Indigenous farmers from southern Mexico are organizing and creating seed banks to defend traditional maize from the climate crisis, in the midst of the Mexican government’s fight against genetically modified grains, mainly from the United States. In Oaxaca, southern Mexico, Bernardino Cruz, 48, planted two hectares of maize at the beginning of the rainy season, predicting a good harvest until the rains stopped during the last month. For this reason, he changed his planting method from rainfed to irrigated so as not to lose the production of the native “belatove” corn, an ear about 10 centimeters long composed of mostly white kernels.
In July, Gov. Tina Kotek signed Oregon Senate Bill 85, which places a moratorium on factory farms’ ability to use unlimited amounts of groundwater. While some advocates consider the bill to be a diluted compromise, it has potential to significantly limit the destructive activities of CAFOs in a state where a healthy remnant of the family farming economy still thrives. On a national level, it represents the first major state legislative victory against factory farming in the U.S. in years. SB 85 is the product of a years-long organizing effort, whose ultimate goal is to pass a full moratorium on new factory farms in Oregon.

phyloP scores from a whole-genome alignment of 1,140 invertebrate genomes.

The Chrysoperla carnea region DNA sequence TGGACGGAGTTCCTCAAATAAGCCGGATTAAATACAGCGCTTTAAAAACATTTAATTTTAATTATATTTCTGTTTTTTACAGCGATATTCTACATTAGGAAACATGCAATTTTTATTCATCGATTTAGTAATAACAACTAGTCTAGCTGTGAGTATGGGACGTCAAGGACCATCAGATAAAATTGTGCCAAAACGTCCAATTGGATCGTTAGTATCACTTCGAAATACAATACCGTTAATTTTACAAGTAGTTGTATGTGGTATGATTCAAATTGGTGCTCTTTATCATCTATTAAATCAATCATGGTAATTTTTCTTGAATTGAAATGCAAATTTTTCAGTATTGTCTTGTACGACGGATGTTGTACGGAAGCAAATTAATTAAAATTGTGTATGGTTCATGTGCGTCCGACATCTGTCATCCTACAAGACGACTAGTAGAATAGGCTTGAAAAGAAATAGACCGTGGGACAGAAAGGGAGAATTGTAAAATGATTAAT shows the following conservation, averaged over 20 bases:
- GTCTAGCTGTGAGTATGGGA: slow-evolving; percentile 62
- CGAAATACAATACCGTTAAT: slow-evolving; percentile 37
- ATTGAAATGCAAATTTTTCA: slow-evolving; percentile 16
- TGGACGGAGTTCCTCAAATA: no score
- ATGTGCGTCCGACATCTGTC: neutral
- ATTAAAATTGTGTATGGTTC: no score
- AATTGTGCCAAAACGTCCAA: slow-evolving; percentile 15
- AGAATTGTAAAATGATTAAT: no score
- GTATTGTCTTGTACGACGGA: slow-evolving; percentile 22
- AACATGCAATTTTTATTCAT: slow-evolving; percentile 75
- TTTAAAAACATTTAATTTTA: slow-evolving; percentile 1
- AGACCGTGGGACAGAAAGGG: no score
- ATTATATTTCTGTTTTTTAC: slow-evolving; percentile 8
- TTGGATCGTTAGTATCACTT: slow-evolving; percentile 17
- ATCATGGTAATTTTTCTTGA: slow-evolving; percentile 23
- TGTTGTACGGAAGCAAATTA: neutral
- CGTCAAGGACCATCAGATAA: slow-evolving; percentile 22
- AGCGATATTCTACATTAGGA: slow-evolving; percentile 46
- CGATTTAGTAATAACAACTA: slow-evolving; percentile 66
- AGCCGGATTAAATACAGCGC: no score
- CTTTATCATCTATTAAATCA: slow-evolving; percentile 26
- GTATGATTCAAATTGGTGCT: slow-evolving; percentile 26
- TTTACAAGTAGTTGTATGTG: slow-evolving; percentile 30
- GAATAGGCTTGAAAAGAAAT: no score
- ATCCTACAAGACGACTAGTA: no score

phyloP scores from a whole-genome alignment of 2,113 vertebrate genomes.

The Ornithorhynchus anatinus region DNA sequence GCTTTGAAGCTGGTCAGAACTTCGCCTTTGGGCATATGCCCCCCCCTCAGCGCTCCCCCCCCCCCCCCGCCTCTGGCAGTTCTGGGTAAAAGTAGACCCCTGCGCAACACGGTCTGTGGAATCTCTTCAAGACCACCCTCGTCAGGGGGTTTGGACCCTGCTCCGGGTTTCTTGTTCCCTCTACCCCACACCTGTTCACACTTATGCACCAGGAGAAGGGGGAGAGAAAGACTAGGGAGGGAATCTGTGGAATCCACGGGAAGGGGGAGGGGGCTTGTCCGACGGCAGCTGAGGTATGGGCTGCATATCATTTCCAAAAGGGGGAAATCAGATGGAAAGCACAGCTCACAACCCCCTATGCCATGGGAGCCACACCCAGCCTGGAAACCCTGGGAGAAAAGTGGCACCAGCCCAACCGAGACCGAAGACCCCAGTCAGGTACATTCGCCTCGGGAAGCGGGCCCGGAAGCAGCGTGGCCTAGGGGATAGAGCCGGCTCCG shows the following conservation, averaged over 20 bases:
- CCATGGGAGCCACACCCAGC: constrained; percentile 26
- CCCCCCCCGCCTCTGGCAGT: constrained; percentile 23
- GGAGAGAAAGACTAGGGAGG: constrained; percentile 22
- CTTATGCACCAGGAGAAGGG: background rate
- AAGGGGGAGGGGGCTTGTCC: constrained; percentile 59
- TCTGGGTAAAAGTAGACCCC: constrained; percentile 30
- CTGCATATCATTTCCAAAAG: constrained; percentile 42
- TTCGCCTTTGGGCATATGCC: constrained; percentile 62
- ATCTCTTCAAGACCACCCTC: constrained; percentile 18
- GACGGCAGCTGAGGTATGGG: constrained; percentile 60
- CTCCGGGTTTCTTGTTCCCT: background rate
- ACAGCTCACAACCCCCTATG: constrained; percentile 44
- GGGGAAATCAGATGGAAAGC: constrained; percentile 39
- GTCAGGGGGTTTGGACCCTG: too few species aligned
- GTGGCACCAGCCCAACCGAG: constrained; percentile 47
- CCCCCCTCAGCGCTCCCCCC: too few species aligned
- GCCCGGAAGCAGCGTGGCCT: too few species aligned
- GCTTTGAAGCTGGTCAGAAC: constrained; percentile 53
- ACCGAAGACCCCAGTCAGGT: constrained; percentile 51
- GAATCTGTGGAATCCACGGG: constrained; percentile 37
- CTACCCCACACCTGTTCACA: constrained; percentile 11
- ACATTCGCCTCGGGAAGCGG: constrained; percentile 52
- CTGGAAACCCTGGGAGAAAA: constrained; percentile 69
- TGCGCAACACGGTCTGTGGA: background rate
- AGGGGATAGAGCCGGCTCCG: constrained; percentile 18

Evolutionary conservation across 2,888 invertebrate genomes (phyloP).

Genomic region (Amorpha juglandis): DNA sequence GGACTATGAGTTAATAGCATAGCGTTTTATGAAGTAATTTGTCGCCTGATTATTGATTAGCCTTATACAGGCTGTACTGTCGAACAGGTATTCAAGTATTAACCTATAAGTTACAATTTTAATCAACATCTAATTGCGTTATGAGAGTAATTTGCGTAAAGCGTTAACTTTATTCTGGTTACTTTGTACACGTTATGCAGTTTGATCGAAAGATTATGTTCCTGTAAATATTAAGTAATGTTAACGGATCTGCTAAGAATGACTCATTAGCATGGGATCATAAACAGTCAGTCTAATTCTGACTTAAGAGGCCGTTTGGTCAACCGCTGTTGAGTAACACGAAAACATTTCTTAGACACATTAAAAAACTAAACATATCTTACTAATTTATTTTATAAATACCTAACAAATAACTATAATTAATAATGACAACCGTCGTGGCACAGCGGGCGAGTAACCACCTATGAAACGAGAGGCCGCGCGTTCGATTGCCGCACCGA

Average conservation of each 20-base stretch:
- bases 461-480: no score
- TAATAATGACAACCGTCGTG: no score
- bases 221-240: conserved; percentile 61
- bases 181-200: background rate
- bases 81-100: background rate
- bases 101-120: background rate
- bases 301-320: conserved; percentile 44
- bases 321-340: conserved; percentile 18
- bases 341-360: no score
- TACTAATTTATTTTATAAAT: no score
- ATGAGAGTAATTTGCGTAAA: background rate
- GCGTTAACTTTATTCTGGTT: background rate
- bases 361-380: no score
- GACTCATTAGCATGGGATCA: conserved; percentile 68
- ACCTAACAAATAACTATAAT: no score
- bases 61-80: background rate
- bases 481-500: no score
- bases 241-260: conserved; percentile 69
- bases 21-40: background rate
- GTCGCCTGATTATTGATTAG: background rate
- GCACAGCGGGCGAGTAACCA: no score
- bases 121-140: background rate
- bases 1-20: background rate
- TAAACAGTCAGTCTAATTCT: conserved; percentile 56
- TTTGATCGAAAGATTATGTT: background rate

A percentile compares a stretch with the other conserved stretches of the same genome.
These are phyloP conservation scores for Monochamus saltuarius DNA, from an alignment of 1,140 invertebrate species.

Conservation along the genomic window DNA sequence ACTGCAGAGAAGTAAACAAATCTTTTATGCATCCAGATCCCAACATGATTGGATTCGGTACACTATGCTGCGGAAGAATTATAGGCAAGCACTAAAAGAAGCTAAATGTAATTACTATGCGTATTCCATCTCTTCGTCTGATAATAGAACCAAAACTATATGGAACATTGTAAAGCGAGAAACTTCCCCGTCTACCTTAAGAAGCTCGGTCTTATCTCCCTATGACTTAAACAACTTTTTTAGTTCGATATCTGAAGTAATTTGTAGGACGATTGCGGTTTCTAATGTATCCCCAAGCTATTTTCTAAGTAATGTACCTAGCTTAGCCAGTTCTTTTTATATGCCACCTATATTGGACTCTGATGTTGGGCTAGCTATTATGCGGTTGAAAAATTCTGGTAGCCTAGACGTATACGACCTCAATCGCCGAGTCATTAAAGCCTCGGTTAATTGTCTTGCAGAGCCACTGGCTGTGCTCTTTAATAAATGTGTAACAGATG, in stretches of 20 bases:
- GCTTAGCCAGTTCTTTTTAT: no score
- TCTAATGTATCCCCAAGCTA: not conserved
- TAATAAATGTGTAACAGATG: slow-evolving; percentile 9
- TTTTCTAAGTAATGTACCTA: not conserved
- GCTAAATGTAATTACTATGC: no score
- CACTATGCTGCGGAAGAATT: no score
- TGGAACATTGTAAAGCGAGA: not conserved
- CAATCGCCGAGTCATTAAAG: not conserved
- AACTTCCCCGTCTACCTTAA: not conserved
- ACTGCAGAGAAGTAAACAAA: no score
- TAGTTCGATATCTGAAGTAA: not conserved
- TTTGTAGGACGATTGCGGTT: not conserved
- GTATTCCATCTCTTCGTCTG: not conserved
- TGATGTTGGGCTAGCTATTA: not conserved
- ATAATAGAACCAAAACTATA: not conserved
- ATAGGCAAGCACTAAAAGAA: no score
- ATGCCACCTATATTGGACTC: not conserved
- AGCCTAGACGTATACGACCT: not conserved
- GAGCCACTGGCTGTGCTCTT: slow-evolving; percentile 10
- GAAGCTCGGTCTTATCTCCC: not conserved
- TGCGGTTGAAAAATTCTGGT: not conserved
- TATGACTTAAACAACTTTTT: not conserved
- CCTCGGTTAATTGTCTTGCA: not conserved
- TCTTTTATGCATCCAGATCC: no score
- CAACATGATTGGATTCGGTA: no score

Five homeschoolers pick fist-size garlic cloves, green jalapeños, strawberries, squash and kale on a breezy Thursday morning in late June. They’re volunteering at a local food garden where bright orange marigolds attract bees from a local keeper’s hive. The 1-acre garden has yielded about 10,000 pounds of produce for six food pantries since it began harvesting in April 2022. Texan by Nature, which manages the garden and was founded by former First Lady Laura Bush, estimates it has served approximately 2,000 people per month in Limestone, Freestone and Leon counties. Located in Freestone County about 60 miles east of Waco, NRG Dewey Prairie Garden is a part of a massive effort to restore a 35,000-acre lignite coal mine.